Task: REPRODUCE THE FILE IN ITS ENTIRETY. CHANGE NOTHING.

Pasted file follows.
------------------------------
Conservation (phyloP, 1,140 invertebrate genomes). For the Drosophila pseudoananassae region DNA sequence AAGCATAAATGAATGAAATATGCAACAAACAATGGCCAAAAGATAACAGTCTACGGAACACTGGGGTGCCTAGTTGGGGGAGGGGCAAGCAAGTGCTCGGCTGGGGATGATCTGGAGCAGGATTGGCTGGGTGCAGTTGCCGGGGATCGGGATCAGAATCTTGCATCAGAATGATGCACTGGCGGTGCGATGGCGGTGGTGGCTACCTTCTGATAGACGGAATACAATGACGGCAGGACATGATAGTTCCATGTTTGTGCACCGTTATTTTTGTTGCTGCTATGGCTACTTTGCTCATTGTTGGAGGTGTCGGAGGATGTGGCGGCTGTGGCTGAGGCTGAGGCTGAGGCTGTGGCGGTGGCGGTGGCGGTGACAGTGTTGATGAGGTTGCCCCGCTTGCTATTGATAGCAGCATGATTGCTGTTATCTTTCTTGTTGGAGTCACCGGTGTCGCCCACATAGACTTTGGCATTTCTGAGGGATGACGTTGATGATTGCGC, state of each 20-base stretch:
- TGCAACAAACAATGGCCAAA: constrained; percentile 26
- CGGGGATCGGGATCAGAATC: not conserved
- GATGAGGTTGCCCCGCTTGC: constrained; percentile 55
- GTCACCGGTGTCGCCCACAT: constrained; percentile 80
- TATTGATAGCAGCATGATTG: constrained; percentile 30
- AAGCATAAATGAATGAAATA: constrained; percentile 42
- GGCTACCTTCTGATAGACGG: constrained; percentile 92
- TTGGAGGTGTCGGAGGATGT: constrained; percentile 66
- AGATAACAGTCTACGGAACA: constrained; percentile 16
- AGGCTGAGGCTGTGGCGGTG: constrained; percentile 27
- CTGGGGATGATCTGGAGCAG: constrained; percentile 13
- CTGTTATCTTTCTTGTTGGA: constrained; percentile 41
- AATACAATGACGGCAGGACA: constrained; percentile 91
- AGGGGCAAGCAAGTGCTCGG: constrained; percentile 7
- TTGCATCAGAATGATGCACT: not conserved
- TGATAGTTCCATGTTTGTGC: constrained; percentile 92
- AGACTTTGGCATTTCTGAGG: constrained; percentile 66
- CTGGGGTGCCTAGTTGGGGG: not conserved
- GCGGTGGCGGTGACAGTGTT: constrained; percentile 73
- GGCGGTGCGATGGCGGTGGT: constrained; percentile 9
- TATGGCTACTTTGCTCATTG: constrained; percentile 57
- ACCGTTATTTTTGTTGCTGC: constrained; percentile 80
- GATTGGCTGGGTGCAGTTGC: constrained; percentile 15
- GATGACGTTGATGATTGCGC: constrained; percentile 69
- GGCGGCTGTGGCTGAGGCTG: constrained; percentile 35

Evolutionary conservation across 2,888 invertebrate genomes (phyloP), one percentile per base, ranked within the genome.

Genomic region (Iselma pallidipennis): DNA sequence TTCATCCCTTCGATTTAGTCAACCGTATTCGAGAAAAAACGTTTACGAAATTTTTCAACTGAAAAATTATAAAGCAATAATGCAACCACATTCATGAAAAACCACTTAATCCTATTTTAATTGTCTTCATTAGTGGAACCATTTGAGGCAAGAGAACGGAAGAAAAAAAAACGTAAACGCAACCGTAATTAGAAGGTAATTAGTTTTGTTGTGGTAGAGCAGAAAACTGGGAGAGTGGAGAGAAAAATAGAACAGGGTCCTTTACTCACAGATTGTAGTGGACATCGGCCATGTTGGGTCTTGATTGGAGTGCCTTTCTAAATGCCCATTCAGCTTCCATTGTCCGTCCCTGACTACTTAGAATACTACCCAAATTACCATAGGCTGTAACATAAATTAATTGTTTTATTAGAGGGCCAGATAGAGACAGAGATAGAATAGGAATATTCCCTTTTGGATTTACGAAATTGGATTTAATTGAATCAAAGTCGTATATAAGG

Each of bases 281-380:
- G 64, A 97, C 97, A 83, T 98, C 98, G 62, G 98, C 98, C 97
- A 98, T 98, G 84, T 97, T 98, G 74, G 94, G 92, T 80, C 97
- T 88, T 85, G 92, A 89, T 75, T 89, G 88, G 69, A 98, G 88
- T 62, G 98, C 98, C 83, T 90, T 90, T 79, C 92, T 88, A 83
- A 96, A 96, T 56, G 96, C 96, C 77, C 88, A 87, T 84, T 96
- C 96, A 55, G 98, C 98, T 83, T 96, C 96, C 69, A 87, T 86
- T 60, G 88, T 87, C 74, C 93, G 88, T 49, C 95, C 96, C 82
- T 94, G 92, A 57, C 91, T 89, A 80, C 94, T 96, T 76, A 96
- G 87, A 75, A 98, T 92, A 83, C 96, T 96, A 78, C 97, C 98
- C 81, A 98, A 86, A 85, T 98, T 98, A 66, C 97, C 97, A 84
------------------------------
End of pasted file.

Conservation (phyloP, 1,140 invertebrate genomes). For the Drosophila pseudoananassae region DNA sequence AAGCATAAATGAATGAAATATGCAACAAACAATGGCCAAAAGATAACAGTCTACGGAACACTGGGGTGCCTAGTTGGGGGAGGGGCAAGCAAGTGCTCGGCTGGGGATGATCTGGAGCAGGATTGGCTGGGTGCAGTTGCCGGGGATCGGGATCAGAATCTTGCATCAGAATGATGCACTGGCGGTGCGATGGCGGTGGTGGCTACCTTCTGATAGACGGAATACAATGACGGCAGGACATGATAGTTCCATGTTTGTGCACCGTTATTTTTGTTGCTGCTATGGCTACTTTGCTCATTGTTGGAGGTGTCGGAGGATGTGGCGGCTGTGGCTGAGGCTGAGGCTGAGGCTGTGGCGGTGGCGGTGGCGGTGACAGTGTTGATGAGGTTGCCCCGCTTGCTATTGATAGCAGCATGATTGCTGTTATCTTTCTTGTTGGAGTCACCGGTGTCGCCCACATAGACTTTGGCATTTCTGAGGGATGACGTTGATGATTGCGC, state of each 20-base stretch:
- TGCAACAAACAATGGCCAAA: constrained; percentile 26
- CGGGGATCGGGATCAGAATC: not conserved
- GATGAGGTTGCCCCGCTTGC: constrained; percentile 55
- GTCACCGGTGTCGCCCACAT: constrained; percentile 80
- TATTGATAGCAGCATGATTG: constrained; percentile 30
- AAGCATAAATGAATGAAATA: constrained; percentile 42
- GGCTACCTTCTGATAGACGG: constrained; percentile 92
- TTGGAGGTGTCGGAGGATGT: constrained; percentile 66
- AGATAACAGTCTACGGAACA: constrained; percentile 16
- AGGCTGAGGCTGTGGCGGTG: constrained; percentile 27
- CTGGGGATGATCTGGAGCAG: constrained; percentile 13
- CTGTTATCTTTCTTGTTGGA: constrained; percentile 41
- AATACAATGACGGCAGGACA: constrained; percentile 91
- AGGGGCAAGCAAGTGCTCGG: constrained; percentile 7
- TTGCATCAGAATGATGCACT: not conserved
- TGATAGTTCCATGTTTGTGC: constrained; percentile 92
- AGACTTTGGCATTTCTGAGG: constrained; percentile 66
- CTGGGGTGCCTAGTTGGGGG: not conserved
- GCGGTGGCGGTGACAGTGTT: constrained; percentile 73
- GGCGGTGCGATGGCGGTGGT: constrained; percentile 9
- TATGGCTACTTTGCTCATTG: constrained; percentile 57
- ACCGTTATTTTTGTTGCTGC: constrained; percentile 80
- GATTGGCTGGGTGCAGTTGC: constrained; percentile 15
- GATGACGTTGATGATTGCGC: constrained; percentile 69
- GGCGGCTGTGGCTGAGGCTG: constrained; percentile 35

Evolutionary conservation across 2,888 invertebrate genomes (phyloP), one percentile per base, ranked within the genome.

Genomic region (Iselma pallidipennis): DNA sequence TTCATCCCTTCGATTTAGTCAACCGTATTCGAGAAAAAACGTTTACGAAATTTTTCAACTGAAAAATTATAAAGCAATAATGCAACCACATTCATGAAAAACCACTTAATCCTATTTTAATTGTCTTCATTAGTGGAACCATTTGAGGCAAGAGAACGGAAGAAAAAAAAACGTAAACGCAACCGTAATTAGAAGGTAATTAGTTTTGTTGTGGTAGAGCAGAAAACTGGGAGAGTGGAGAGAAAAATAGAACAGGGTCCTTTACTCACAGATTGTAGTGGACATCGGCCATGTTGGGTCTTGATTGGAGTGCCTTTCTAAATGCCCATTCAGCTTCCATTGTCCGTCCCTGACTACTTAGAATACTACCCAAATTACCATAGGCTGTAACATAAATTAATTGTTTTATTAGAGGGCCAGATAGAGACAGAGATAGAATAGGAATATTCCCTTTTGGATTTACGAAATTGGATTTAATTGAATCAAAGTCGTATATAAGG

Each of bases 281-380:
- G 64, A 97, C 97, A 83, T 98, C 98, G 62, G 98, C 98, C 97
- A 98, T 98, G 84, T 97, T 98, G 74, G 94, G 92, T 80, C 97
- T 88, T 85, G 92, A 89, T 75, T 89, G 88, G 69, A 98, G 88
- T 62, G 98, C 98, C 83, T 90, T 90, T 79, C 92, T 88, A 83
- A 96, A 96, T 56, G 96, C 96, C 77, C 88, A 87, T 84, T 96
- C 96, A 55, G 98, C 98, T 83, T 96, C 96, C 69, A 87, T 86
- T 60, G 88, T 87, C 74, C 93, G 88, T 49, C 95, C 96, C 82
- T 94, G 92, A 57, C 91, T 89, A 80, C 94, T 96, T 76, A 96
- G 87, A 75, A 98, T 92, A 83, C 96, T 96, A 78, C 97, C 98
- C 81, A 98, A 86, A 85, T 98, T 98, A 66, C 97, C 97, A 84